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Sunday, May 22, 2022

Foundation

Some would consider it a nice problem to have: How to dispense of $3 billion.

The California Endowment, the state’s largest health-oriented philanthropy, has been doing it in bits and pieces very small bits and pieces sometimes just running into the six figures.

The five largest grants handed out by the endowment in Los Angeles County are all less than $5 million. The foundation has given out a total of $44 million to 130 organizations in Los Angeles County an average of around $338,000 per organization. And the groups getting money, such as the California Black Women’s Health Project and Homeless Health Care Los Angeles, tend to be very narrowly focused.

“We decided early on that we were interested in using the resources of the foundation by putting money down in under-served communities,” said endowment CEO E. Lewis Reid. “Unlike some very large foundations that give large grants to large institutions, we wanted to giver smaller grants to community-based organizations.”

A $5 million grant to the National Health Law Program Inc. in Los Angeles, for example, went to set up a help line for low-income people in six counties, including Los Angeles, Orange and San Diego. Consumers can call with a variety of questions such as “How do I apply for Medi-Cal?” and receive a response.

The $5 million distributed to the Public Health Foundation Enterprises Inc. in City of Industry will be allocated over five years for a program to quell violent tendencies in kids by getting them involved in community and leadership activities.

Three years ago, the endowment was created when Blue Cross of California converted from non-profit status to a for-profit health maintenance organization. After the controversial conversion, state law required the company to use the assets built up as a non-profit for “health-related” charitable purposes in California.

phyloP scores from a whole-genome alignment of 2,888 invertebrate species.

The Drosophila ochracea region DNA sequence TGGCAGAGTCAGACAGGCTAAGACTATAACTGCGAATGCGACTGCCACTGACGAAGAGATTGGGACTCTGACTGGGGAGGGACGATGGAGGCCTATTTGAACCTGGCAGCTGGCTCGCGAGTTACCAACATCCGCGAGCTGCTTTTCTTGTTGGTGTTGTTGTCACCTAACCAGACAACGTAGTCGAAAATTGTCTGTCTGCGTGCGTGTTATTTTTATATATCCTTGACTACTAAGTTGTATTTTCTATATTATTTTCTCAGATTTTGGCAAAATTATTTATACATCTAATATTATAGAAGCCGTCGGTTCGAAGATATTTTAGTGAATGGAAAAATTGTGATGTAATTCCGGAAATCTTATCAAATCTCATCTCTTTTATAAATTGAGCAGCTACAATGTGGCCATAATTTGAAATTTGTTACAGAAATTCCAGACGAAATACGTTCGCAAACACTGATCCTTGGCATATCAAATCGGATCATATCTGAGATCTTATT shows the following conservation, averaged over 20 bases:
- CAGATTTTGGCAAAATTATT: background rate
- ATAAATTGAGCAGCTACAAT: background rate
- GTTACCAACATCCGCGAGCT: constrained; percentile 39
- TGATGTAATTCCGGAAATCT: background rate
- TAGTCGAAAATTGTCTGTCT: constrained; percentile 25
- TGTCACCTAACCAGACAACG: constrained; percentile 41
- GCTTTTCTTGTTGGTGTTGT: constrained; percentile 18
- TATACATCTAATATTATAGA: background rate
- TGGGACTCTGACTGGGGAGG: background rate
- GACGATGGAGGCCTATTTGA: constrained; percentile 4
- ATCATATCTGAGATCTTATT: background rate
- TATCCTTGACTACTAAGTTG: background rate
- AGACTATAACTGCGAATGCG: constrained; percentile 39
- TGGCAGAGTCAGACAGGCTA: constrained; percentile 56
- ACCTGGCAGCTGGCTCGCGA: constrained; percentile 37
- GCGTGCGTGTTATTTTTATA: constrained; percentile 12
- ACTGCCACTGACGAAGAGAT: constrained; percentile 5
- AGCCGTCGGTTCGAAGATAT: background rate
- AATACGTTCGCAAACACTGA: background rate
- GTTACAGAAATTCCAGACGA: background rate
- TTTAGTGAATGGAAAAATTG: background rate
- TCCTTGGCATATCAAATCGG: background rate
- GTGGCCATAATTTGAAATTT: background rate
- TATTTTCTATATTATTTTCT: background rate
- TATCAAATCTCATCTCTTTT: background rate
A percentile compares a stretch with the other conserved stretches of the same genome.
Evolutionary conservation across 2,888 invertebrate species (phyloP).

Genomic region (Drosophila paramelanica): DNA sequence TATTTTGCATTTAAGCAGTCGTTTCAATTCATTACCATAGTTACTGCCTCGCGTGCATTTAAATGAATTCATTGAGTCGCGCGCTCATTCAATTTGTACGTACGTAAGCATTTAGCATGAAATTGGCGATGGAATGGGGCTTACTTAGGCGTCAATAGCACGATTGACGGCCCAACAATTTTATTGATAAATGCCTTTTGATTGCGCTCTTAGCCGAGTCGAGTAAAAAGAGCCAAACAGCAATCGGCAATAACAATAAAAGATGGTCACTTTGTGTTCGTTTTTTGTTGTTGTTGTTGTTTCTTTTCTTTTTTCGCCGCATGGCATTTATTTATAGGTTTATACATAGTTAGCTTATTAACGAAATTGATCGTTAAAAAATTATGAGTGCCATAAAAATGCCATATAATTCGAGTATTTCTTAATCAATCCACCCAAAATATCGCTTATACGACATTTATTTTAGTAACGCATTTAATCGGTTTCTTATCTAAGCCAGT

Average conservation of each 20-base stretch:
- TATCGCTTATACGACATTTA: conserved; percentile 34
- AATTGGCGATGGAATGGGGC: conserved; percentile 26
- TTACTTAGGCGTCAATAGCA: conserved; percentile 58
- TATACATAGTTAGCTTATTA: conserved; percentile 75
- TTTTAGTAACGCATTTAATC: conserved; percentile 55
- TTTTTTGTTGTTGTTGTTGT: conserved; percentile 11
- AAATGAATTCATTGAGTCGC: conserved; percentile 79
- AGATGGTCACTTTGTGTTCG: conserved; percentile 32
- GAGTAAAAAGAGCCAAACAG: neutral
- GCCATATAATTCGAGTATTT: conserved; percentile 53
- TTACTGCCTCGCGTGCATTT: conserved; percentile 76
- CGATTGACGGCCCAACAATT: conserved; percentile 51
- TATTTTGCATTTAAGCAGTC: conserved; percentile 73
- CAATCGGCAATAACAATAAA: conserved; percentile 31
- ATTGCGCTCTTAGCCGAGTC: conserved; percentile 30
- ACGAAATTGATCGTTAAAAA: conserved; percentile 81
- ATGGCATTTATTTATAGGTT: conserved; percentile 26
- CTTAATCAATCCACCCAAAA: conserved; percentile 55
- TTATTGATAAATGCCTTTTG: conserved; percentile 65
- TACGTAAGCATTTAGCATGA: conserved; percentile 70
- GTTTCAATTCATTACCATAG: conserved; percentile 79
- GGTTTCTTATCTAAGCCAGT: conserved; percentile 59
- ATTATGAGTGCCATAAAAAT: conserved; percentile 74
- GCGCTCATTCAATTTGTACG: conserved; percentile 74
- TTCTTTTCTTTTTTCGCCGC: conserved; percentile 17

The foundation is overseen by the state Attorney General’s Office and is independent of Blue Cross.

Grants are determined by the endowment after the organizations complete an extensive application process. The endowment hosts workshops throughout the state to assist grassroots organizations in preparing a detailed letter of intent, a budget, tax returns and a risk analysis of their proposed projects.

Teams of endowment staff members then go over the applications. The entire process can take from a few days to a few months, depending on the intricacy of the proposal.

The endowment has determined four broad categories it is looking to fund: access to health care for the uninsured, health and well-being initiatives, community health innovations, and multicultural health.

Santa Monica’s Liberty Hills Foundation received $1.7 million to educate communities about environmental hazards in their neighborhoods.

“We worked to help folks who woke up one morning in Huntington Park and found this huge concrete dust pile they called it ‘La Montana’ sitting in an empty lot across from their school,” said Executive Director Torie Osborn. “Suddenly their kids start coughing, getting asthma, getting sick. It took this working-class Latino neighborhood two years to get their own city council to believe something was happening, but the pile has been removed.”

What isn’t on the list are large-scale projects, such as opening a hospital in an under-serviced community.

“We’re not the government even with the amount of money we have we can’t seriously think about funding major efforts in direct care,” Reid said. “We have to think about what niches our money could be well spent to improve public health.”

While most health care observers compliment the job the endowment has done, some have been critical of what’s perceived as a scattershot approach.

“Where are they?” asked Betsy Imholz, spokeswoman for the Consumer’s Union in San Francisco. “Things don’t seem to be progressing. They’re an incredible resource and I don’t see what’s hanging them up. I only wish the best for the new leadership there because the people of California need the endowment’s help.”

In the past 10 months the endowment has doubled the size of its staff, doubled the number of coordinators it has in the community to educate organizations about the availability of these grants, and established an online guide to the application process.

“The foundation is going to be here for a long time,” Reid said. “We don’t want to have a narrowly defined purpose that’s relevant in the year 2000 and becomes irrelevant in the year 2050.”

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